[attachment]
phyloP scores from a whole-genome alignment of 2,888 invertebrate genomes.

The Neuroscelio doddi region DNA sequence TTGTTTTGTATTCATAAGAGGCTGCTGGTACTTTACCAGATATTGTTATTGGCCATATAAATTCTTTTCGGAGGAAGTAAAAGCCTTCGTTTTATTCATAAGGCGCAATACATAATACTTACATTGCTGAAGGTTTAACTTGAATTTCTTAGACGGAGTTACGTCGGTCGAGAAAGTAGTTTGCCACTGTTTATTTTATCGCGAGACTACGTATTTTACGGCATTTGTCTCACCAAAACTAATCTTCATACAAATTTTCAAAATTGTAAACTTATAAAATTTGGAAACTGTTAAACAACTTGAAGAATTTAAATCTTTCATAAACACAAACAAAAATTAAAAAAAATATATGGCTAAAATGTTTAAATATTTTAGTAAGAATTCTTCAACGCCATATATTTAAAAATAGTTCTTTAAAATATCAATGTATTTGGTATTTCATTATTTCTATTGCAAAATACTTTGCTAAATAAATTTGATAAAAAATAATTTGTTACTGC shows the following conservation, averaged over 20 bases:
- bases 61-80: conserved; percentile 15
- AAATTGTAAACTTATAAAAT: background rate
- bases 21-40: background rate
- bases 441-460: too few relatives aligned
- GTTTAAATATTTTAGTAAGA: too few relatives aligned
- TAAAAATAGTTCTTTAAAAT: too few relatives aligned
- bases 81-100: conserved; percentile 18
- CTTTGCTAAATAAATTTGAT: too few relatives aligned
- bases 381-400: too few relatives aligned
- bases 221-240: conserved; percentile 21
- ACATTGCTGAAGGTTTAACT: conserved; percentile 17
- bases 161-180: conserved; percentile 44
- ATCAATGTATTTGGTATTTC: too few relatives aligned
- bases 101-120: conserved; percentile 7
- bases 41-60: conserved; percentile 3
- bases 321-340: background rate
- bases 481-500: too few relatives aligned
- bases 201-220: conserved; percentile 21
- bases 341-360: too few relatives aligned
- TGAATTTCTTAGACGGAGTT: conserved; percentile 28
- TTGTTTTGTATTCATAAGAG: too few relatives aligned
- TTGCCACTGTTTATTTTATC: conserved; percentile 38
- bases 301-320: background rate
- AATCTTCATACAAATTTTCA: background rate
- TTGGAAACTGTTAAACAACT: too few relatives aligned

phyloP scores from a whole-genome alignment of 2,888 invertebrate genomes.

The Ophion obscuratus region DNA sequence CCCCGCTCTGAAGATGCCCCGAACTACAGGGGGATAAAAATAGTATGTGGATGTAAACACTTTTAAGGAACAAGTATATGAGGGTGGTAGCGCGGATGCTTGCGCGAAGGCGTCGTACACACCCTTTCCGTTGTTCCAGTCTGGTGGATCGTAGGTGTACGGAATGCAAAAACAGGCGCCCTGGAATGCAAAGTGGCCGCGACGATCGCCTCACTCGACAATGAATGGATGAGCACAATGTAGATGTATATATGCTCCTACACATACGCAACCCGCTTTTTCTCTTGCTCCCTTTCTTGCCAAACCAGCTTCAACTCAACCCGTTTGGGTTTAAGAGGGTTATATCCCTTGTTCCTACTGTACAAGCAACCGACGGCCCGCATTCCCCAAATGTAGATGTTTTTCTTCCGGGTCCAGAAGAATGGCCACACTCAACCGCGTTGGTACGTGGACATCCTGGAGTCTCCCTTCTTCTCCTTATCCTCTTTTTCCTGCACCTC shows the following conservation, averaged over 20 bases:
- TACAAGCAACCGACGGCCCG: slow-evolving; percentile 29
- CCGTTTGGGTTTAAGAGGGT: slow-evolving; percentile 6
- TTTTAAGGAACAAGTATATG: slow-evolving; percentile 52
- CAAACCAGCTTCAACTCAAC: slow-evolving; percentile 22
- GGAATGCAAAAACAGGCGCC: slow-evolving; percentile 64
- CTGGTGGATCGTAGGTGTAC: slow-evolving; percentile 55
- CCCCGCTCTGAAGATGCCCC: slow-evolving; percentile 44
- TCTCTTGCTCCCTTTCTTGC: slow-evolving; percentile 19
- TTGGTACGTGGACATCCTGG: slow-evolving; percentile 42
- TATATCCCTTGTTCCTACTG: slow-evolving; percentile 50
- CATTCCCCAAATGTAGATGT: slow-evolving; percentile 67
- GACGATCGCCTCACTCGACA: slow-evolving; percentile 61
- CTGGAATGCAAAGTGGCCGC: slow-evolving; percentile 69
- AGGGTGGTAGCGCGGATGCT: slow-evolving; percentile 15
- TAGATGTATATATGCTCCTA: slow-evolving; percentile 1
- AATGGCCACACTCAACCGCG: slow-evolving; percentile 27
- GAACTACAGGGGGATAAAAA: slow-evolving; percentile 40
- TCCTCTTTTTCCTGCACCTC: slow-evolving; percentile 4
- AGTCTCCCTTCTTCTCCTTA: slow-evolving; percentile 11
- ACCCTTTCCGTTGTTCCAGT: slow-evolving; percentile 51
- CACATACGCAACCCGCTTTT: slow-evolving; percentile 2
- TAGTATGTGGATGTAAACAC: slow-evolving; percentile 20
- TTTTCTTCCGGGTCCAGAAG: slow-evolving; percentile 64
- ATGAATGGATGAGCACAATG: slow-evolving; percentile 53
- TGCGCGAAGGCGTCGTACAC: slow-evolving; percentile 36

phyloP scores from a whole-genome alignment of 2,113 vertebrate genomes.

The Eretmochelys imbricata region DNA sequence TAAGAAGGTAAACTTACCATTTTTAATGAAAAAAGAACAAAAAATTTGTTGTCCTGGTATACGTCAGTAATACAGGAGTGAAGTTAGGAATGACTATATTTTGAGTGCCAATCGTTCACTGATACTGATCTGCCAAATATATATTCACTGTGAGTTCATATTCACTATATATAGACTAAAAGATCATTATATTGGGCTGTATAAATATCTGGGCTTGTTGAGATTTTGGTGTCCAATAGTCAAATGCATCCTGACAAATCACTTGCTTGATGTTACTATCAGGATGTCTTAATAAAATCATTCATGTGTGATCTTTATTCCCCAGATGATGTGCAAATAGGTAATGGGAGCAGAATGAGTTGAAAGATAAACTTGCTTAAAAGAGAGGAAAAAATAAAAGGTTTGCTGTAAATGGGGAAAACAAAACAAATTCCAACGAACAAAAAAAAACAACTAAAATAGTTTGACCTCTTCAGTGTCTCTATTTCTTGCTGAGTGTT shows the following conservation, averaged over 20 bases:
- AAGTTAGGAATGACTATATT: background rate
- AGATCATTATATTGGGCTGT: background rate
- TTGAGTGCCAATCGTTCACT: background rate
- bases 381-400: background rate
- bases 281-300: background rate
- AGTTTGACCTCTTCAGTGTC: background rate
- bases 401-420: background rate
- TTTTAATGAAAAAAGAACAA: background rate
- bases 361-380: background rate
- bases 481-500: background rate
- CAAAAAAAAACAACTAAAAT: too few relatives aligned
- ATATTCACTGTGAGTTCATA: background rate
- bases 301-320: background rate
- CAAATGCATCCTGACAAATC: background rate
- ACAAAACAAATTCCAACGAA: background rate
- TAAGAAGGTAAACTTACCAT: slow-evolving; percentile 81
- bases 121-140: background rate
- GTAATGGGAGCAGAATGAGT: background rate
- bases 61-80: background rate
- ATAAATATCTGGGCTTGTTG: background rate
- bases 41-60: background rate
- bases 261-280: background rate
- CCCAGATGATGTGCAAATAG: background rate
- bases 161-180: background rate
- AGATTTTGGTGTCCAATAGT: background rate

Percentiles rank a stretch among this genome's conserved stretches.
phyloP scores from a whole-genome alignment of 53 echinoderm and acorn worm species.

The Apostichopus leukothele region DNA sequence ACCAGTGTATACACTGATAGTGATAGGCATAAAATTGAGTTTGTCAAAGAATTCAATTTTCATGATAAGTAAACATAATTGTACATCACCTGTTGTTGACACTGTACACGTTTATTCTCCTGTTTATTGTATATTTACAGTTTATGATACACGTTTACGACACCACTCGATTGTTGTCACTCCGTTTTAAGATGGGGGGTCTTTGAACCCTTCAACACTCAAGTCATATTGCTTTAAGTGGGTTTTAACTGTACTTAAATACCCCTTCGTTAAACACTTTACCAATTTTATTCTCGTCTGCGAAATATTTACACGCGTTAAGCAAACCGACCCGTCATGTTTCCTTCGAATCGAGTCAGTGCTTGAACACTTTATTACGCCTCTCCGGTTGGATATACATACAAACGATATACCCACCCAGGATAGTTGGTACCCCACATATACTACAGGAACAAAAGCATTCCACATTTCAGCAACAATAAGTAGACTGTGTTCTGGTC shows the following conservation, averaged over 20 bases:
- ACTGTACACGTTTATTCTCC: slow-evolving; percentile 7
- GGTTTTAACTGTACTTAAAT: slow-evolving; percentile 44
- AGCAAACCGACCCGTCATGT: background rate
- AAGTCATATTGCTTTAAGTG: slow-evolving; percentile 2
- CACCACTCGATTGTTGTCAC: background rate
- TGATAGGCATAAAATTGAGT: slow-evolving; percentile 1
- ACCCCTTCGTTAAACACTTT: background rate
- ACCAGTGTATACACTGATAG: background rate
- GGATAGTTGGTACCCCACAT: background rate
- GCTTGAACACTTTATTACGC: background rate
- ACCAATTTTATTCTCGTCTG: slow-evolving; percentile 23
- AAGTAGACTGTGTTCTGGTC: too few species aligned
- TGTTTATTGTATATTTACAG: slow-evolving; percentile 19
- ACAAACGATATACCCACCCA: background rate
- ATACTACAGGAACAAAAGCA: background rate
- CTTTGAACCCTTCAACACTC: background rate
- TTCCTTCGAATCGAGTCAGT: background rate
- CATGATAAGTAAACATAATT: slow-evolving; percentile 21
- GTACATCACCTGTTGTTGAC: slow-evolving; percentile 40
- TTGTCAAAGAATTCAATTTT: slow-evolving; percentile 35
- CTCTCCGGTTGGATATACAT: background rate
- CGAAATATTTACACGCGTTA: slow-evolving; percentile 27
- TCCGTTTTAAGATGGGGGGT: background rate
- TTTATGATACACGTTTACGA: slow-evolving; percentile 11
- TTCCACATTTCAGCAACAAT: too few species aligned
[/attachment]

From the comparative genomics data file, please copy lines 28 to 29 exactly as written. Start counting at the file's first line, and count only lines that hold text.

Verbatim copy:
phyloP scores from a whole-genome alignment of 2,888 invertebrate genomes.

The Ophion obscuratus region DNA sequence CCCCGCTCTGAAGATGCCCCGAACTACAGGGGGATAAAAATAGTATGTGGATGTAAACACTTTTAAGGAACAAGTATATGAGGGTGGTAGCGCGGATGCTTGCGCGAAGGCGTCGTACACACCCTTTCCGTTGTTCCAGTCTGGTGGATCGTAGGTGTACGGAATGCAAAAACAGGCGCCCTGGAATGCAAAGTGGCCGCGACGATCGCCTCACTCGACAATGAATGGATGAGCACAATGTAGATGTATATATGCTCCTACACATACGCAACCCGCTTTTTCTCTTGCTCCCTTTCTTGCCAAACCAGCTTCAACTCAACCCGTTTGGGTTTAAGAGGGTTATATCCCTTGTTCCTACTGTACAAGCAACCGACGGCCCGCATTCCCCAAATGTAGATGTTTTTCTTCCGGGTCCAGAAGAATGGCCACACTCAACCGCGTTGGTACGTGGACATCCTGGAGTCTCCCTTCTTCTCCTTATCCTCTTTTTCCTGCACCTC shows the following conservation, averaged over 20 bases: